Sunsetting products is never easy. Especially one as legendary as AIM. So why do it? Text messaging, Signal, Kik, WhatsApp, and even Snapchat replaced AIM. That’s an extremely fragmented industry and I don’t think it matches the image of a media company that the post-merger AOL-Yahoo (Oath) wants to be. But it is the end of an era.
Actually, it’s being shuttered because that era ended years and years ago. And someone finally decided to let the product go. And I’d say they did so with plenty of notice, and provided copious amounts of documentation on what users can do to retain their data. End-to-end a graceful product end of line, as AIM deserves.
If you happen to still use AIM, or want to go back and export some stuff, check out
My latest @Inc article is now online at
https://www.inc.com/charles-edge/complacency-is-a-curse-heres-how-to-avoid-it.html. This piece focuses on what to do when things are going really good in an organization: more work!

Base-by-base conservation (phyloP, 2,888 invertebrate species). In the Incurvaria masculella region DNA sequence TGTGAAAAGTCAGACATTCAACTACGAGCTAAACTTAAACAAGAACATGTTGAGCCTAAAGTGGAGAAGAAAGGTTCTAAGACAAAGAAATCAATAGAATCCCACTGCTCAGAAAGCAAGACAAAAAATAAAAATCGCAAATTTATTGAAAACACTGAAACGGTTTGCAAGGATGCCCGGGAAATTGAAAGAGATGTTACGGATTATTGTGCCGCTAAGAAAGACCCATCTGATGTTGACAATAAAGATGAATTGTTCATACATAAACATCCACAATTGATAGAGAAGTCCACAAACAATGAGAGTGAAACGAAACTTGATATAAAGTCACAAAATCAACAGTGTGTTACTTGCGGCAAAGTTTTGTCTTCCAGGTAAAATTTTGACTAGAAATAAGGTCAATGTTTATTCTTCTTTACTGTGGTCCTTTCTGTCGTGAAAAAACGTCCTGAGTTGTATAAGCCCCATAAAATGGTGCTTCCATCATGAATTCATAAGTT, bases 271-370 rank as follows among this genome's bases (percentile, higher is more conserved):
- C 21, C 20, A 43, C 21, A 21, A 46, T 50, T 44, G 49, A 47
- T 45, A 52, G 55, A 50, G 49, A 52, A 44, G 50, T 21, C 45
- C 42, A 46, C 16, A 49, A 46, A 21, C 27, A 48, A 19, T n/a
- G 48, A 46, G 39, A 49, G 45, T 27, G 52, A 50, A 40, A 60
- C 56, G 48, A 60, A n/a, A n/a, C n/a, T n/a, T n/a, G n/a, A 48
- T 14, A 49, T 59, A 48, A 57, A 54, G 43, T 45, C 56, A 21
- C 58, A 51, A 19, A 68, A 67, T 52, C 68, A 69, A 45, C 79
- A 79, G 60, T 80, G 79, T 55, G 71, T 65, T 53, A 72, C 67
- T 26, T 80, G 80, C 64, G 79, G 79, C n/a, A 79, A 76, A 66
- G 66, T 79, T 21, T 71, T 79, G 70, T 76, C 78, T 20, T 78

It starts a little like this:
Running a company can be really hard. But when everything lines up just right, you hit a stride.
The business feels like a well-oiled machine and almost seems to run itself. This is true not just for startup entrepreneurs but also for people who lead departments in larger organizations.
But of course, business is never really easy. Just when you’re riding the wave, a crash always lurks up ahead.
So if you’re fortunate enough to be in a positive place with your business, understand that this is the very time to become uncomfortable and take a hard look at every aspect of the operation.
A business should always be thinking about how to reinvent, even when the revenue is rolling in and morale is high.
My latest Inc Post, 6 Things Every Boss Must Do to Help Employees Stay Calm Amidst Change, is up at
It starts off like this:
I once spent hundreds of hours creating a training program and corresponding curriculum.
It turned into a lesson on how quickly things change in the technology industry — the program was out of date within two years.
The experience also was frustrating in another way. We had too many rules at the company about how things were created, so changing the program was a tougher bureaucratic slog than it should have been.